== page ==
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Andrew Marr backs Golders Green charity helping world's poor as part of Radio 4 appeal

PUBLISHED: 12:00 28 January 2014

BBC presenter Andrew Marr (left) is backing Golders Green charity International Development Enterprises (iDE) as part of a Radio 4 charity appeal. He is pictured with the charity's chief executive Lewis Temple (middle) and Sam Harvey (right), who is in charge of external relations

BBC presenter Andrew Marr (left) is backing Golders Green charity International Development Enterprises (iDE) as part of a Radio 4 charity appeal. He is pictured with the charity's chief executive Lewis Temple (middle) and Sam Harvey (right), who is in charge of external relations

Archant

A charity run by just four full-time staff is being backed by Andrew Marr and will feature as part of a Radio 4 charity appeal.

One of the farming families International Development Enterprises (iDE) has helped lift from povertyOne of the farming families International Development Enterprises (iDE) has helped lift from poverty

Staff at the International Development Enterprises (iDE), are delighted to have won the support of BBC presenter and journalist Mr Marr, who is a keen supporter of small charities.

The radio appeal, presented by Mr Marr, is to be broadcast three times on BBC Radio 4 in early February and will tell inspirational stories from the 100,000 farming families the charity helps lift from poverty every year.

Staff at iDE are dedicated to improving opportunities for the world’s rural poor, with programmes established in communities across Africa and Asia. run by a team of dedicated volunteers.

The charity was established in 1999 in Barnes and moved to Golders Green a decade later.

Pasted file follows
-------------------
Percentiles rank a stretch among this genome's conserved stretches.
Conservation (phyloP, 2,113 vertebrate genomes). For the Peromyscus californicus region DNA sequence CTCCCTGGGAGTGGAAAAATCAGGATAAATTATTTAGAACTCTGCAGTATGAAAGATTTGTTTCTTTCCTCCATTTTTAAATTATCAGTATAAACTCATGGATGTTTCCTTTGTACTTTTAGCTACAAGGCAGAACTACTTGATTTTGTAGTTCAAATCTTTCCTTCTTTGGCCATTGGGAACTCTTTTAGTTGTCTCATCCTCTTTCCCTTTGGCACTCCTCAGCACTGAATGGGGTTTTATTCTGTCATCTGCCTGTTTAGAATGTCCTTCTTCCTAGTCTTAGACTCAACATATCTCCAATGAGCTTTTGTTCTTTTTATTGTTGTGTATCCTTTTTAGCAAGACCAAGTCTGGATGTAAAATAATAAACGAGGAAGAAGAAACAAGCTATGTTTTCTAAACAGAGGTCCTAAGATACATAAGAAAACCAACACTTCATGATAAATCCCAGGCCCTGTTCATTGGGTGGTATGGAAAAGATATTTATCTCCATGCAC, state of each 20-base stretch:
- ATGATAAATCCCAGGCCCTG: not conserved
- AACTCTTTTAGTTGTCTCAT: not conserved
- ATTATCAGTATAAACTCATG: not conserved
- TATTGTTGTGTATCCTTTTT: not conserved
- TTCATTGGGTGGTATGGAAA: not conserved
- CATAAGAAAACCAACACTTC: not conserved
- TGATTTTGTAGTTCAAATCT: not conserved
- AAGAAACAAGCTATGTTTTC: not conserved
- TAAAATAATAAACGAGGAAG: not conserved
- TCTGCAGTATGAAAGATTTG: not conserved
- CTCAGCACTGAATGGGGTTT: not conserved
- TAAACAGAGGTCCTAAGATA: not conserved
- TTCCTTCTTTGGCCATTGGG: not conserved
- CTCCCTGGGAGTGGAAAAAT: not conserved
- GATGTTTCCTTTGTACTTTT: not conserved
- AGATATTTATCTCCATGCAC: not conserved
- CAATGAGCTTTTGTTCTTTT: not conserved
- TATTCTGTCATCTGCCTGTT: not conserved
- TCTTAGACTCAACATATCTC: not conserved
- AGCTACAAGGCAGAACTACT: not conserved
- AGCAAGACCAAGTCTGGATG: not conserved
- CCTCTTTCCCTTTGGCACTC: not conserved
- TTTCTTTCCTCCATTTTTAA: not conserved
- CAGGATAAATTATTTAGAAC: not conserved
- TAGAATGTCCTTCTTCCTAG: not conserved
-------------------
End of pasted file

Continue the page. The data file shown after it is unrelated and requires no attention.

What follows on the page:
It has since been credited with helping hundreds of thousands of farming families recover from poverty each year, by providing training and loans to help buy essential farming equipment like pumps and irrigation systems.

Mr Marr said: “In a world of huge charities with big bureaucracies, I like the idea of getting money to smaller charities who do the real work on the ground.

‘‘This is basic sustainable and highly practical help. It’s the old business of providing no fish, but fishing rods and tackle. That’s why I support them so strongly and I hope you will too.”

The Radio 4 appeal, to be broadcast on February 2, will tell the story of Florence, a mother from Zambia, who increased her income from 6p to £6 a day by working with iDE.

Lewis Temple, 41, chief executive of iDE, said the team was “absolutely delighted” to receive the support of Mr Marr.

He said: “We’re run by just four people out of a room behind some Golders Green shops, so this is fantastic exposure for a small organisation such as iDE.

“It’s a terrific opportunity for us to get our work out there and we think that as many as two million people will tune in to the appeal.

“Particularly given Andrew’s recent health problems, it’s great that he is giving us his full support.”

Mr Temple joined iDE as its only paid staff member in March 2009 after working for years on international development projects in Eastern Europe, Central Asia and Ethiopia.

After moving the business from Barnes to its office in Accommodation Road, Golders Green, in late 2009, he says iDE is raising 10 times as much as it used to and has been able to take on four staff members.

Mr Temple put iDE’s success down to a growing awareness of the benefits of long-term sustainable aid and the support of local businesses, including the Finchley Golf Club. The charity aims to reach out to a million of the world’s poorest families by 2020.

* To find out more visit www.ide-uk.org.

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